When Abraham Lincoln issued the Emancipation Proclamation in January of 1863, it was not until 1865 slaves would begin to be freed in the Confederate-controlled states. On June 19, 1865, Union soldiers arrived in Galveston, Texas, taking control of the state, which was one of the last bastions of southern states to be liberated. More than 250,000 black men and women across the state were declared free from the bonds of slavery.
Three months before the events in Texas, Lincoln toured Richmond after the evacuation of Confederate troops from the city, proclaiming in the war-torn streets the freedom of all enslaved peoples. A slave had hoisted a Union flag atop what is now First African Baptist Church, signaling the end of Confederate occupation of the city, and ultimately the state. My grandfather was a member of that church, though required to worship in the balcony. He served as a deacon and trustee when whites left the premises and formed First Baptist Church. At the end of that year, the Emancipation Proclamation was adopted into the 13th Amendment of the Constitution, and June 19 became known as Juneteenth.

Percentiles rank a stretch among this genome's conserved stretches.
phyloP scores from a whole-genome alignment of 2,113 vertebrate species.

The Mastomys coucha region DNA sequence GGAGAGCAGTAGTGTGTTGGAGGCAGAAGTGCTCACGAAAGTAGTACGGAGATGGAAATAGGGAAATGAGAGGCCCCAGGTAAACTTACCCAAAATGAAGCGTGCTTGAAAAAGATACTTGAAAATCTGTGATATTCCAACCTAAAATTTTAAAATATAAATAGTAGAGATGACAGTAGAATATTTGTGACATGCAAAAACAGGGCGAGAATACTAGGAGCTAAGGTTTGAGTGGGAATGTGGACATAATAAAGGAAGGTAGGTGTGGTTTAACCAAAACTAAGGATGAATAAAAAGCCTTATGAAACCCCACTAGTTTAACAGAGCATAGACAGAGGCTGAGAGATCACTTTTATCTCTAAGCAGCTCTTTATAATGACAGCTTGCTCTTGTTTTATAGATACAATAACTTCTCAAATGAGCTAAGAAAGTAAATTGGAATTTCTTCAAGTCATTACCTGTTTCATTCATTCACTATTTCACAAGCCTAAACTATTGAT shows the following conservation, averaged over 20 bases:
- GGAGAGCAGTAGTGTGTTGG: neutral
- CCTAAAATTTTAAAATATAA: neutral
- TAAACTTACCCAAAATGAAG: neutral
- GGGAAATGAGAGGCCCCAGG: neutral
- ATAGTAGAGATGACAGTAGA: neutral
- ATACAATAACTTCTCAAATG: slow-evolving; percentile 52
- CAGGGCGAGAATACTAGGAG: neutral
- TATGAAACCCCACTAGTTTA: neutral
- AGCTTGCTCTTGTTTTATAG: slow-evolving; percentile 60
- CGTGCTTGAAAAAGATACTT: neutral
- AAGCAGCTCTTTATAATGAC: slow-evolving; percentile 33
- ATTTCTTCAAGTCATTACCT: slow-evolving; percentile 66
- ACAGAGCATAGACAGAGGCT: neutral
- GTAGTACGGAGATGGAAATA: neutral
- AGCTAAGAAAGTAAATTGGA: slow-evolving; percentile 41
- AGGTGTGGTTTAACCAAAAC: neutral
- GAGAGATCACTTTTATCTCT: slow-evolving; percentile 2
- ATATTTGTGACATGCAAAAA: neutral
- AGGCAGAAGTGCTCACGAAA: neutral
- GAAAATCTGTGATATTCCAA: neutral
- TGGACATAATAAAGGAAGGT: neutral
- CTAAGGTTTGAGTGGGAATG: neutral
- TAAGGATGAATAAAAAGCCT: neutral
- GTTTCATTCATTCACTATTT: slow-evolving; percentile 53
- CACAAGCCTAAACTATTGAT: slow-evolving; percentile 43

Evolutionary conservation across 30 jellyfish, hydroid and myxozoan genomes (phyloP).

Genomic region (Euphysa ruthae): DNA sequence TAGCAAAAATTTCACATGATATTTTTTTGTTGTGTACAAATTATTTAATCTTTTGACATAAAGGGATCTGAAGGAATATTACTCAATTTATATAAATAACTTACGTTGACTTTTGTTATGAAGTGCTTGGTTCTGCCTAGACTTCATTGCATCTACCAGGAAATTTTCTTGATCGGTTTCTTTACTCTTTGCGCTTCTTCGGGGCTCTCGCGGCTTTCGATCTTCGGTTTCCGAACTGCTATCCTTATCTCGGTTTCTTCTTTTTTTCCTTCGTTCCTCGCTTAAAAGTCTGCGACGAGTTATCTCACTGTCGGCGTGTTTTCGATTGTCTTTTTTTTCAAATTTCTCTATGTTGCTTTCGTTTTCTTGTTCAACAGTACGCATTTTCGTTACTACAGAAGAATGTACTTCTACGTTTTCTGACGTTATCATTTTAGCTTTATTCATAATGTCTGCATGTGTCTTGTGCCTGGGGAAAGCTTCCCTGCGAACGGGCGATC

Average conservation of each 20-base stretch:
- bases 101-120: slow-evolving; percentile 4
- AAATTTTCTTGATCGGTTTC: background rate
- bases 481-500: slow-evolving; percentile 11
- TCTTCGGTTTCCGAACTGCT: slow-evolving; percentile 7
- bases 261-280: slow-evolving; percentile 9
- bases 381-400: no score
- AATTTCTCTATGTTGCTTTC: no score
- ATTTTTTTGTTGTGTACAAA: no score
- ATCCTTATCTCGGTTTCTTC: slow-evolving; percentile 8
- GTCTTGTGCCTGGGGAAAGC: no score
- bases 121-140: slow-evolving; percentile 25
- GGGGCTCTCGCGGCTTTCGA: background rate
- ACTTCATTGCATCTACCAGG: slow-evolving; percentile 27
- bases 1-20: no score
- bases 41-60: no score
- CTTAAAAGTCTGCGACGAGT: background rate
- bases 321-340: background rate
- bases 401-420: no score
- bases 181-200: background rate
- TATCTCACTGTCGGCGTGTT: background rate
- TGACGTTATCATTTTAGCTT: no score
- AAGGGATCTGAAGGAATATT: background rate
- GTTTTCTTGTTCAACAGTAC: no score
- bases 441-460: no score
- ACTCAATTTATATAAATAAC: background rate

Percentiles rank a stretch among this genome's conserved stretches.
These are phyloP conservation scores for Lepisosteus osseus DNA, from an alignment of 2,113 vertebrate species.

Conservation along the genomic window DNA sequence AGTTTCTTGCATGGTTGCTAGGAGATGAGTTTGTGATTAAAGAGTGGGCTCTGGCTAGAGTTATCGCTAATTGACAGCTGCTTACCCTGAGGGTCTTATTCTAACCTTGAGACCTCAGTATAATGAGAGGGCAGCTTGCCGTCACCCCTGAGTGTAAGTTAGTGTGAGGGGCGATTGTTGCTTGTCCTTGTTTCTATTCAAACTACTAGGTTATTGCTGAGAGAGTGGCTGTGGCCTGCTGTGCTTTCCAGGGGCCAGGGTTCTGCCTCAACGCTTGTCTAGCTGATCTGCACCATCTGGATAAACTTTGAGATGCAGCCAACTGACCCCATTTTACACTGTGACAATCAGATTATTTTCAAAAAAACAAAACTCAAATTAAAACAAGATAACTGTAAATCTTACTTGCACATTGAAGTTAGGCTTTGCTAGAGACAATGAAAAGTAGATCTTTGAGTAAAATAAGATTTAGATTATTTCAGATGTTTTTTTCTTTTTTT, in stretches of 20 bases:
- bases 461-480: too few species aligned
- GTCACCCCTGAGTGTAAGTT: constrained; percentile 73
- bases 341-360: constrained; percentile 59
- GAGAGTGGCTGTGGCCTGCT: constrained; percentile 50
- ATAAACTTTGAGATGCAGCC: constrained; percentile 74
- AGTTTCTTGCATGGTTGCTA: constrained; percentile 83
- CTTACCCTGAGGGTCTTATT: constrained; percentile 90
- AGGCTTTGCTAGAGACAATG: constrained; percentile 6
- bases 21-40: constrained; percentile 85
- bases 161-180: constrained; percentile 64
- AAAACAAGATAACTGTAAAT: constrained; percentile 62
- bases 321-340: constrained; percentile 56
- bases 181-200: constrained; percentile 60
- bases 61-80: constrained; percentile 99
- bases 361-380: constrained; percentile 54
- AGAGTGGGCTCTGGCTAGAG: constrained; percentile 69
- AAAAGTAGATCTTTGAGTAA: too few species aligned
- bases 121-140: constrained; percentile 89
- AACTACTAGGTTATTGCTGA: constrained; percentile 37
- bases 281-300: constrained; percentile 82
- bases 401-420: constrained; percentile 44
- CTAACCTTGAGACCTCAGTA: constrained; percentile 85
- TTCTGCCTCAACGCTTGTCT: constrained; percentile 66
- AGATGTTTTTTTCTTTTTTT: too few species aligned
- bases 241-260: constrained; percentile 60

This day came to not only symbolically represent the ending of slavery throughout our country, but brought a new reality. The period of Reconstruction that followed saw the first reunification of families divided through the slave trade. My grandfather was able to rescue his wife, my grandmother, and children, from a farm in Hanover where they had been separated. He would walk 70 miles, to Hanover and back, every weekend and would be whipped on his return for visiting his family.
While June 19 is commemorated today by all freed peoples, it took 156 years to be recognized in 2021 as a federal holiday. Jim Crow laws, segregation, and voting rights were some of the many challenges faced and the effects require continued redressing.
Today, systemic and institutional racism exist as a part of our society. It continues to influence Black access to education, housing and economic prosperity. Improving these conditions is not just a Black issue, but critical to strengthening equality for all Americans.
This day — and every day — is a continued opportunity for people of all races, creeds, and colors to gain education and understanding of the issues many still strive to overcome. Opening a dialogue about the past and its crippling impacts on the present, is key to affecting continual change and progress. We must take the opportunity to share our stories and lived experiences.